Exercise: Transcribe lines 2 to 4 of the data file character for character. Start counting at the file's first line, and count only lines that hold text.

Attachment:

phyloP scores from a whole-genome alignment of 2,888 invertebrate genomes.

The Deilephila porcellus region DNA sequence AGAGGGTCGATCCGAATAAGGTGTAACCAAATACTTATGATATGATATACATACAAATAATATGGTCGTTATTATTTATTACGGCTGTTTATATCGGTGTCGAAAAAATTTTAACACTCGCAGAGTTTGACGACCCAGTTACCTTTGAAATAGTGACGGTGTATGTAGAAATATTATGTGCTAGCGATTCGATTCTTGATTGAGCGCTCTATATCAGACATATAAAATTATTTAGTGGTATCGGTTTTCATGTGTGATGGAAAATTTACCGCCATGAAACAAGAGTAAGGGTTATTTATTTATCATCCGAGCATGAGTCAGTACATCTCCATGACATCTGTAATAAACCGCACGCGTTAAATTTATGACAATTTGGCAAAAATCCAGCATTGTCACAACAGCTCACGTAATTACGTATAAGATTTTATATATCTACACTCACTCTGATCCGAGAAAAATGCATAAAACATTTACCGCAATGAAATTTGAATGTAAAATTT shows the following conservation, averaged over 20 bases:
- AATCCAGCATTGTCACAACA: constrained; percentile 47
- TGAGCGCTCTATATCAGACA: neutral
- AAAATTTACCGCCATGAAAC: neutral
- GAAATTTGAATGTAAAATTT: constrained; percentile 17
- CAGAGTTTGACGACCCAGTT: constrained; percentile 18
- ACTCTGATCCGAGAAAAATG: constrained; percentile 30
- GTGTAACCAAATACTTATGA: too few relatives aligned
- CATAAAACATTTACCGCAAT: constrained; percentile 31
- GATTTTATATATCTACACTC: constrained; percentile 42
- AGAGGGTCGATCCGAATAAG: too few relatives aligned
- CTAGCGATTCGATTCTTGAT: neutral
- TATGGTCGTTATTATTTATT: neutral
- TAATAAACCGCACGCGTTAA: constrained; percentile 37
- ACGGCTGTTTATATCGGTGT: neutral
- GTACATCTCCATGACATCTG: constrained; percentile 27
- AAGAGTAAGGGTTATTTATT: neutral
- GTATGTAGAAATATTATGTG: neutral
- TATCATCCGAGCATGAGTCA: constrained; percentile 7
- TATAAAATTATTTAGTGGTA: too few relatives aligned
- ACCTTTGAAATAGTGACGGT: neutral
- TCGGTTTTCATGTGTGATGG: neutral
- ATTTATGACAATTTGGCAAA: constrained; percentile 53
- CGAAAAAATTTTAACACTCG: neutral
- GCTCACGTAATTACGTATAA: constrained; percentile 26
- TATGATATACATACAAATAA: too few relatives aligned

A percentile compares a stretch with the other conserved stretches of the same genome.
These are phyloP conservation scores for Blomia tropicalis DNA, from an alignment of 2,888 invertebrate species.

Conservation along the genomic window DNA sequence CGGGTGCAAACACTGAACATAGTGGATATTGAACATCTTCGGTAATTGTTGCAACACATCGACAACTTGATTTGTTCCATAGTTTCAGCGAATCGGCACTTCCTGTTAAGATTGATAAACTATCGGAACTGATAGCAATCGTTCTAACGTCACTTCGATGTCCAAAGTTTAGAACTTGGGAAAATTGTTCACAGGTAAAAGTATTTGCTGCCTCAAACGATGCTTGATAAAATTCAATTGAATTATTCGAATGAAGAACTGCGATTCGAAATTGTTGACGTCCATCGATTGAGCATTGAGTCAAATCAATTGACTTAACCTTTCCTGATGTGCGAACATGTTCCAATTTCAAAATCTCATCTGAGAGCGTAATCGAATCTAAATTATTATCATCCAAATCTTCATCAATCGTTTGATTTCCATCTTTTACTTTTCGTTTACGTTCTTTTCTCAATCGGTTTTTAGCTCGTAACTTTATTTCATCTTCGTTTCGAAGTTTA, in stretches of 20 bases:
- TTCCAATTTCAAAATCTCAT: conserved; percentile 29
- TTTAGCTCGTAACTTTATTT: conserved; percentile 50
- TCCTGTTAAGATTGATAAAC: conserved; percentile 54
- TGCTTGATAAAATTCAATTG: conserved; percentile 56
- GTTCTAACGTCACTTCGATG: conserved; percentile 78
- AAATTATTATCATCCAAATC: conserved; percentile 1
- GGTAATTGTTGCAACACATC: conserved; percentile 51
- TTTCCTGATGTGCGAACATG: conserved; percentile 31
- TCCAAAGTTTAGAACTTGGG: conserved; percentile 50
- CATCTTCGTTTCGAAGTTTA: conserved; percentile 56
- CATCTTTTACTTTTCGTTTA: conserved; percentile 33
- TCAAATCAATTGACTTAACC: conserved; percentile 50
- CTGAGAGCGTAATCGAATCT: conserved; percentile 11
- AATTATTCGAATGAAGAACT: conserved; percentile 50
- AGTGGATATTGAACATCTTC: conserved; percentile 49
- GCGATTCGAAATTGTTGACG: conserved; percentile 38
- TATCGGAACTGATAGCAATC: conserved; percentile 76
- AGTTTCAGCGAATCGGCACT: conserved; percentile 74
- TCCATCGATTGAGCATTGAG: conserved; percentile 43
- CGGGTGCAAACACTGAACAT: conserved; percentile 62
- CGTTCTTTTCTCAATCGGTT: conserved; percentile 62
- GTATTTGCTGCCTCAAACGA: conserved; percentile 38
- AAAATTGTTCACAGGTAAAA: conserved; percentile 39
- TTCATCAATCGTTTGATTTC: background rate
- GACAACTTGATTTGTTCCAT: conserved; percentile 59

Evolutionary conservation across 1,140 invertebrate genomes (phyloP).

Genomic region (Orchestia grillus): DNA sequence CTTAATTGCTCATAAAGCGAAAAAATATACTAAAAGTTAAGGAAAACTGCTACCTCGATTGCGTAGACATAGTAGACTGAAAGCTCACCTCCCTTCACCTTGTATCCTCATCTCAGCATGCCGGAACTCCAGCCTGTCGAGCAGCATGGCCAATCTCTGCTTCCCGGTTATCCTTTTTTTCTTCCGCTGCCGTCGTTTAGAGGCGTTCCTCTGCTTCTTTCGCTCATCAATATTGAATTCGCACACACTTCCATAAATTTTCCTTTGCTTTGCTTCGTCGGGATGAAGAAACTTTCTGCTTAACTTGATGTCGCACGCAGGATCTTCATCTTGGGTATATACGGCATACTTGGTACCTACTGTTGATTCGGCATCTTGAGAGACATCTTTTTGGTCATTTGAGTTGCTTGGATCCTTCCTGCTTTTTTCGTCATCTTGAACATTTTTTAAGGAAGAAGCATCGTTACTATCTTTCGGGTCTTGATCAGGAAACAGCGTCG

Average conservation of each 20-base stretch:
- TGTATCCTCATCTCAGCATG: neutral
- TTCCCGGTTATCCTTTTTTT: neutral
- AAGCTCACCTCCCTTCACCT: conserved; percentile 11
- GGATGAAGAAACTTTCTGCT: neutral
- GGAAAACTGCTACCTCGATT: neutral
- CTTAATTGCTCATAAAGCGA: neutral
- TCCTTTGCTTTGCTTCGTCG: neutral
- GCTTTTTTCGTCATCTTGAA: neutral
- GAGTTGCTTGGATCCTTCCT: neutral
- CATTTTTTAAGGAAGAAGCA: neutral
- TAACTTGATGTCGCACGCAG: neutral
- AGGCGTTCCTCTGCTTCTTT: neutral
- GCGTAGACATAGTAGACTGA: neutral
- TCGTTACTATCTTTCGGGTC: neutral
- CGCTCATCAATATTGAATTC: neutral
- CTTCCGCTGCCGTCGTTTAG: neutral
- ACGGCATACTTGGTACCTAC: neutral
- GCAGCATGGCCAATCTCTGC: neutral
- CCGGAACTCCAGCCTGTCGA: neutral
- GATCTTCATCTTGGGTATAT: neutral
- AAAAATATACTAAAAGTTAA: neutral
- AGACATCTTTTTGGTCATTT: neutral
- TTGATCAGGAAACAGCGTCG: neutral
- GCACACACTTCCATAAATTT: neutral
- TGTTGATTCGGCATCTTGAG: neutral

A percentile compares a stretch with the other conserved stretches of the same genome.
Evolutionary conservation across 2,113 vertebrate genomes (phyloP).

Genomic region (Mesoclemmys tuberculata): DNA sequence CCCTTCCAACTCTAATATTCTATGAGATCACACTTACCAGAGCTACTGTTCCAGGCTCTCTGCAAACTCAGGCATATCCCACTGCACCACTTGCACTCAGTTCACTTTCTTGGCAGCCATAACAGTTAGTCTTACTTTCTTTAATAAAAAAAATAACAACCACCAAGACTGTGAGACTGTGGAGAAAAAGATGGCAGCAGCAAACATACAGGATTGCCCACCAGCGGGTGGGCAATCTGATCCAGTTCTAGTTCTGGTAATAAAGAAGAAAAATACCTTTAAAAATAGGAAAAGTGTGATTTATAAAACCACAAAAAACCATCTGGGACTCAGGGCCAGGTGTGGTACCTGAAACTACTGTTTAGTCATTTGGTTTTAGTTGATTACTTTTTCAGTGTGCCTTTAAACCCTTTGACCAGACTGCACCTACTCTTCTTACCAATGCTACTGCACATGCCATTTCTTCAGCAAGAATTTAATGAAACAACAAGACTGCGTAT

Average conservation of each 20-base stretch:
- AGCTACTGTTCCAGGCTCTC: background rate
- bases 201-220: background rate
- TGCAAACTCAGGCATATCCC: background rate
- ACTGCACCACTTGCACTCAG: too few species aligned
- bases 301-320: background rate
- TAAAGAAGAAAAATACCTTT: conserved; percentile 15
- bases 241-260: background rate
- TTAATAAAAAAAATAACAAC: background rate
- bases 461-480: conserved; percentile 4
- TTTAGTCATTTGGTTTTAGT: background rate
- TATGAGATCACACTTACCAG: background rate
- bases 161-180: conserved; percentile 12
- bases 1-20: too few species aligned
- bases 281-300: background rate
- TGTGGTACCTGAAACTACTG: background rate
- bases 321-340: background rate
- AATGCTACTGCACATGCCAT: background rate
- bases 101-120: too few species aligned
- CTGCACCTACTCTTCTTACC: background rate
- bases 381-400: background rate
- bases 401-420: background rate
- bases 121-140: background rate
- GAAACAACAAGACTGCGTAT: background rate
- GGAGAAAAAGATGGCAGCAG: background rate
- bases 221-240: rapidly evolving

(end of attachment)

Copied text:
The Deilephila porcellus region DNA sequence AGAGGGTCGATCCGAATAAGGTGTAACCAAATACTTATGATATGATATACATACAAATAATATGGTCGTTATTATTTATTACGGCTGTTTATATCGGTGTCGAAAAAATTTTAACACTCGCAGAGTTTGACGACCCAGTTACCTTTGAAATAGTGACGGTGTATGTAGAAATATTATGTGCTAGCGATTCGATTCTTGATTGAGCGCTCTATATCAGACATATAAAATTATTTAGTGGTATCGGTTTTCATGTGTGATGGAAAATTTACCGCCATGAAACAAGAGTAAGGGTTATTTATTTATCATCCGAGCATGAGTCAGTACATCTCCATGACATCTGTAATAAACCGCACGCGTTAAATTTATGACAATTTGGCAAAAATCCAGCATTGTCACAACAGCTCACGTAATTACGTATAAGATTTTATATATCTACACTCACTCTGATCCGAGAAAAATGCATAAAACATTTACCGCAATGAAATTTGAATGTAAAATTT shows the following conservation, averaged over 20 bases:
- AATCCAGCATTGTCACAACA: constrained; percentile 47
- TGAGCGCTCTATATCAGACA: neutral